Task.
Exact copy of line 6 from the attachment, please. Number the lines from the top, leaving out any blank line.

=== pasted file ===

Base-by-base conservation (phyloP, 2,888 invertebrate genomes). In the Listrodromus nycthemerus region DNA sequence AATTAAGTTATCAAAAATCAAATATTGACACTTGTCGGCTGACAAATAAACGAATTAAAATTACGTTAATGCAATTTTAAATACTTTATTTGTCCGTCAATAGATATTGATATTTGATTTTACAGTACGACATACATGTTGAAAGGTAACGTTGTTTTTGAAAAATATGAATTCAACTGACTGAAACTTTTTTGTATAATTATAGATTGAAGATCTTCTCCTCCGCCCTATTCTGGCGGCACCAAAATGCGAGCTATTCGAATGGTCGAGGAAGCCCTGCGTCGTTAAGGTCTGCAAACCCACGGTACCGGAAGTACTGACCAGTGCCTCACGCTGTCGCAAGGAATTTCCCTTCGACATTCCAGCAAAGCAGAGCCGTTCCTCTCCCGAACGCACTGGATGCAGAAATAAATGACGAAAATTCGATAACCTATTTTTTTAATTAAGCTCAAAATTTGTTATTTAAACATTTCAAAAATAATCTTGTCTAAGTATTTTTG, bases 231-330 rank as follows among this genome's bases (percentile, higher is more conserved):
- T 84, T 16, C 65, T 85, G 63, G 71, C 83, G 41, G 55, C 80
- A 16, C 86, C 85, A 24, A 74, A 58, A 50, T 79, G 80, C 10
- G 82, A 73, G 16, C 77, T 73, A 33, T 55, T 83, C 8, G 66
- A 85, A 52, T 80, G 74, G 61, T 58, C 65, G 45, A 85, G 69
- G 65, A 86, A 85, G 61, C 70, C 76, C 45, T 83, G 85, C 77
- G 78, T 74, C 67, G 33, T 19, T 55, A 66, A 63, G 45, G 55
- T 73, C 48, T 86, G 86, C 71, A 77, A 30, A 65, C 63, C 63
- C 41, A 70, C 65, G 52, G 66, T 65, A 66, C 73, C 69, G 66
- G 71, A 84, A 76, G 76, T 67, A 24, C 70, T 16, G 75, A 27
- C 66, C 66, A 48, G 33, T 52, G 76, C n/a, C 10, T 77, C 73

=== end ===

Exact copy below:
- G 65, A 86, A 85, G 61, C 70, C 76, C 45, T 83, G 85, C 77